Sometimes, while not purposely, great games get overlooked because so many games come out week after week, month after month. With our busy schedules, it's nearly impossible to keep up with all of these great games. Under the Radar reviews highlight some of the virtual gems that many people may have missed out on experiencing.
Publisher: Microsoft Game Studios (XBLA only), PlayDead
Number of Players: 1
ESRB: T for Teen; Animated Blood, Violence
Reviewed on: PlayStation 3 (PSN)
Also available on: Xbox 360 (XBLA), PC, Mac, Linux, OnLive
It’s pretty safe to say that you have never seen another game quite like Limbo.You play as a silhouette of a boy with bright white glowing eyes. You don’t know who he is, what he is doing, or why he is stuck in this grayscale world. You just know that you have to move forward. Limbo is much like thatgamecompany’s “Journey” in that there is no dialogue, little to no text or hints, and no clue about who you are or why you ended up where you are. These kinds of games are my favorites.
To be honest, I don’t know why I’m so fascinated with games that don’t give you any hints or background information on the character. Back in the days of the NES, most games were the same way.
Think of Super Mario Bros., a game most everyone is familiar with: you were thrown into the Mushroom Kingdom (even though you didn’t know its name) with no clue what you were supposed to do. You just knew you had to move forward and kill those turtle-like things and those little brown guys with the angry eyes. You didn’t even know until the end of World 1 that you were trying to save a princess.
While video games have really evolved over the years, with realistic graphics and stories playing out like films, there is something really special about games that expand on the original model of video games: throw the player into an unknown world and give him or her no directions. Let the player figure out what to do. It requires more brainpower.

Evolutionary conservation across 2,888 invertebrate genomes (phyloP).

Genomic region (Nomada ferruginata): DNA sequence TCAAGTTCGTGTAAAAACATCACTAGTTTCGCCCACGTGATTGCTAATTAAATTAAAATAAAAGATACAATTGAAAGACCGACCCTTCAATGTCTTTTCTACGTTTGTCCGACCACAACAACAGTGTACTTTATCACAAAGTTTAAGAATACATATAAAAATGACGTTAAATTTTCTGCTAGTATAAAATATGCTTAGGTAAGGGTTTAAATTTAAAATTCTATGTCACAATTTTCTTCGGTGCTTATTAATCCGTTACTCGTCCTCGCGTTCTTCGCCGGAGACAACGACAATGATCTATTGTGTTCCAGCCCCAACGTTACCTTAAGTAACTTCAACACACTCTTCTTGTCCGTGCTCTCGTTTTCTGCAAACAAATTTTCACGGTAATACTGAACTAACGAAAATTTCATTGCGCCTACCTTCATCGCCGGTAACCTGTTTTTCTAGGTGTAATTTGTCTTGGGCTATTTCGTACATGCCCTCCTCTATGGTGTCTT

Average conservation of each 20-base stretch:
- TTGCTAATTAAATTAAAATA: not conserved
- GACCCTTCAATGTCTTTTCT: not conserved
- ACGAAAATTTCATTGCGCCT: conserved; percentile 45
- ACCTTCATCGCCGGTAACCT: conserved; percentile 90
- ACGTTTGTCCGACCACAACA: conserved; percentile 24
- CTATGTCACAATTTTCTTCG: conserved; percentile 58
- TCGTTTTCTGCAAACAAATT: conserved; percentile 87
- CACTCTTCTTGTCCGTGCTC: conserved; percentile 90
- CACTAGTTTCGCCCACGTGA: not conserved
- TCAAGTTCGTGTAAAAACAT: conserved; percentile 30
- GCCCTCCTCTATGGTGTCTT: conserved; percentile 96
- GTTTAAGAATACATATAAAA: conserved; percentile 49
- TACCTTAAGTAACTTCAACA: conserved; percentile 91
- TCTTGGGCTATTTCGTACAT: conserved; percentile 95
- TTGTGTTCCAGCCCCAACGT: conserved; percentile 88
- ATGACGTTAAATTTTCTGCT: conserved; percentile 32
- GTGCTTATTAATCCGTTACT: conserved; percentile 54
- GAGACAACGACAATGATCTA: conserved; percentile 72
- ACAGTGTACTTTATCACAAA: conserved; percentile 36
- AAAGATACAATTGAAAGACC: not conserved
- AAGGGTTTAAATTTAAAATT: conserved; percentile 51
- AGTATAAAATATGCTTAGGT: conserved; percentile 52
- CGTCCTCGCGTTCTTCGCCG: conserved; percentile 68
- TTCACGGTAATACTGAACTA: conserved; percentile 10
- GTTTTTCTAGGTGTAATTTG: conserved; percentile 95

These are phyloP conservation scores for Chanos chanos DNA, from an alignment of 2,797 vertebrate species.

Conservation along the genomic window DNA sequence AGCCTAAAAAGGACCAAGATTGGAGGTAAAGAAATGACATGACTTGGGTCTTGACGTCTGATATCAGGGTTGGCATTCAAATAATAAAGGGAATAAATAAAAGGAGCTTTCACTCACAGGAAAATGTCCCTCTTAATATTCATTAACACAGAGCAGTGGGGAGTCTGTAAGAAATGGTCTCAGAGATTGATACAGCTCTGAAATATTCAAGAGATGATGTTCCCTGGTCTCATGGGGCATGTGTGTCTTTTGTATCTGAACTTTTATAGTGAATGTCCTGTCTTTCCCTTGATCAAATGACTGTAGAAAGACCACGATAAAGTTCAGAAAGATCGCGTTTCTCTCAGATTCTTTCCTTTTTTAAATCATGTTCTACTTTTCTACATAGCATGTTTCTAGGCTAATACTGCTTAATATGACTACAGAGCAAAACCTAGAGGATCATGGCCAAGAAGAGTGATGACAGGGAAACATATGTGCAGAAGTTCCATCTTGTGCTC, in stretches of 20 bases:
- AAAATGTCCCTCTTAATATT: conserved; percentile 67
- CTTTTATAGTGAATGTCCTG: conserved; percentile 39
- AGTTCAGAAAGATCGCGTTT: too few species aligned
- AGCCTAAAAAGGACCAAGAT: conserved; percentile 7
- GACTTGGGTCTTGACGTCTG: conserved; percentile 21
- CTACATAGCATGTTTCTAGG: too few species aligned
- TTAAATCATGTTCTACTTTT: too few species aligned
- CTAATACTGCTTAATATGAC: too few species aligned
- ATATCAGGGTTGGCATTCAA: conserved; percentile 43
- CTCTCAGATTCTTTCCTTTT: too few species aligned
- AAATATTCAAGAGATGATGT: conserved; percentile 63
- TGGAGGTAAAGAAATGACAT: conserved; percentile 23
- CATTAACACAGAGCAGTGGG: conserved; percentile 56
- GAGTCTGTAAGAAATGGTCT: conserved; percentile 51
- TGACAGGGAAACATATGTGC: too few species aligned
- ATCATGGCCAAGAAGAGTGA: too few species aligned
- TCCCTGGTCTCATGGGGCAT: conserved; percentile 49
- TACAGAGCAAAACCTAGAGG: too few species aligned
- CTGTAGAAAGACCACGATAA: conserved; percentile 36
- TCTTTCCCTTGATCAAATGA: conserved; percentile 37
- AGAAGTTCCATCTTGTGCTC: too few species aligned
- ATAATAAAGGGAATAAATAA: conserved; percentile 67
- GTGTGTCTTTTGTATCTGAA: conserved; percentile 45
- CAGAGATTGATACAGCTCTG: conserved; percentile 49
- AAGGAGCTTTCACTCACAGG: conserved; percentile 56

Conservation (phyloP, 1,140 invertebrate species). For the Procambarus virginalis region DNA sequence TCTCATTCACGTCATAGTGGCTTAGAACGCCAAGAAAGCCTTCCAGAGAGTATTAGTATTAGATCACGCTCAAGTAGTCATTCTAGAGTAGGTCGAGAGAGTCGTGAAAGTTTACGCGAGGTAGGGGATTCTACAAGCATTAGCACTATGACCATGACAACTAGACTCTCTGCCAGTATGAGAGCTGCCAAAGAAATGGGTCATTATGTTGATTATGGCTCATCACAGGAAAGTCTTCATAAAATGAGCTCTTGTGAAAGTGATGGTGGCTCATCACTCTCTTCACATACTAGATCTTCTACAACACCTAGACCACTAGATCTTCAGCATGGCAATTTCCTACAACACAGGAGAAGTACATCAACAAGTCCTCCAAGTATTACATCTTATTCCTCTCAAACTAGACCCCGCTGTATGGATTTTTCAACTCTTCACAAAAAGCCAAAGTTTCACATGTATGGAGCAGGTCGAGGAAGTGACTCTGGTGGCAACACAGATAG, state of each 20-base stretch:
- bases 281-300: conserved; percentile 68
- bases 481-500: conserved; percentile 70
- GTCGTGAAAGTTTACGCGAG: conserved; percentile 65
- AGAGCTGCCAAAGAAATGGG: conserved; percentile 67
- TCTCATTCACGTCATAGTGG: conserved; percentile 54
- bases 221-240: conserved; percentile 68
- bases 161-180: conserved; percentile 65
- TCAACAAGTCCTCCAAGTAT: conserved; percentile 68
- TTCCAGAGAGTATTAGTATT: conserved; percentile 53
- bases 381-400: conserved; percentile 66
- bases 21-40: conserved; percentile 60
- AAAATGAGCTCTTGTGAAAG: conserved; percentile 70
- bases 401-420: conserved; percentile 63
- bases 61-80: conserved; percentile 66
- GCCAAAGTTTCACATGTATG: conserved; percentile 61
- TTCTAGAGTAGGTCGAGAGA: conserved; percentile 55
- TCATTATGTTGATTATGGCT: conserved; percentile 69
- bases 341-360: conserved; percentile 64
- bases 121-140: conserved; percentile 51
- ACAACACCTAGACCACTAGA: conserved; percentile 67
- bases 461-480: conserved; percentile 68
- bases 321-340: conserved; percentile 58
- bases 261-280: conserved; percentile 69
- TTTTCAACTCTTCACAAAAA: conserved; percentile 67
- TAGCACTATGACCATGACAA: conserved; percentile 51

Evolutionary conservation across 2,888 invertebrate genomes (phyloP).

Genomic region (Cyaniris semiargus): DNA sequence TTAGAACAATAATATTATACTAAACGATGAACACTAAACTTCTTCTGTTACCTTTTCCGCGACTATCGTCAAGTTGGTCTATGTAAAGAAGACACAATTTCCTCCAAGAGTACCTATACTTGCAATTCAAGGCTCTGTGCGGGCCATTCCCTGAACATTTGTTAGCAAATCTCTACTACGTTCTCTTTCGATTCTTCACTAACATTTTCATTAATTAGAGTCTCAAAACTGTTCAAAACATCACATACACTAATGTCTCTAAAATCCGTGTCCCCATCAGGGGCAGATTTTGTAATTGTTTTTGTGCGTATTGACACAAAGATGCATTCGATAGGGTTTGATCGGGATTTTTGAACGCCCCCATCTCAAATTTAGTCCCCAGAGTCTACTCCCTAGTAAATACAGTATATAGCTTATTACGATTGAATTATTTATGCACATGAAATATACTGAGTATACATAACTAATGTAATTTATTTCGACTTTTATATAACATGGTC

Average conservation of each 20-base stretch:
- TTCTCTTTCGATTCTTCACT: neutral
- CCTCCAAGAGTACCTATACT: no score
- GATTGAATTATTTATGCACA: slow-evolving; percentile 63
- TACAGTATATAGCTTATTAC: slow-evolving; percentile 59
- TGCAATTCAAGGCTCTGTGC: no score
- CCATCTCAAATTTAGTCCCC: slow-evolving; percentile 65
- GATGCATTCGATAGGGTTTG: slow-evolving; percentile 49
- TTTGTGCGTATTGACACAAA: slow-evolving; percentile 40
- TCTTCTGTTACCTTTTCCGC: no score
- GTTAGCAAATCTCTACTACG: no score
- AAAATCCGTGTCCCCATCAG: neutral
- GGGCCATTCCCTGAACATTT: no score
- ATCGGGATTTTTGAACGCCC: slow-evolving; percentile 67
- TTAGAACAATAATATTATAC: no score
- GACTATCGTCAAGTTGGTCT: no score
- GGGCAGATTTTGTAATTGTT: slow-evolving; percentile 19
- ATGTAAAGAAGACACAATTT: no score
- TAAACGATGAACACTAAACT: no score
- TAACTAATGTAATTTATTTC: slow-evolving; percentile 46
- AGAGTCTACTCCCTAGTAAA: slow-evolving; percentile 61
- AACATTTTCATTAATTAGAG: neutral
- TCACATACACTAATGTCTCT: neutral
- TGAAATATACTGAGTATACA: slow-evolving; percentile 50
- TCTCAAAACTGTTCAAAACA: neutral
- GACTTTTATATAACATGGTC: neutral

That is what makes Limbo so great. Some of the puzzles are very challenging, and require some serious thought as to how to complete them. This game requires skill, and lots of patience.
People who say video games aren’t art obviously haven’t played Limbo. This game is a pure work of art; there is no getting around it. From the soundtrack, to the visuals, to the intricate puzzles, Limbo is like an interactive painting.
The soundtrack could not be more perfect. It’s simplistic, but that’s all it needs to be. It is best to play Limbo with a headset on, because the sound really adds to the overall feel of the game.
The game isn’t “scary” per say; “eerie” is more of an appropriate word. Some moments are intense, such as (minor spoiler) one moment towards the beginning of the game where you are being chased by a giant spider.
You will die many, many times in Limbo. However, dying isn’t nearly as frustrating as it is in some other games. You don’t have a limited number of lives and checkpoints are pretty frequent, so that takes a lot of unneeded frustration out of the experience.
I find myself coming back to Limbo time and time again. It’s timeless, as all great games are. It’s just the right length; if it were any longer it would become monotonous. The replay value is high, because there are bunches of cool little collectibles to search for. I just get this extraordinary feeling while playing Limbo, as if I’m playing something really, really special.
If you have $15 to spare, get ready to experience one of the most special games ever created.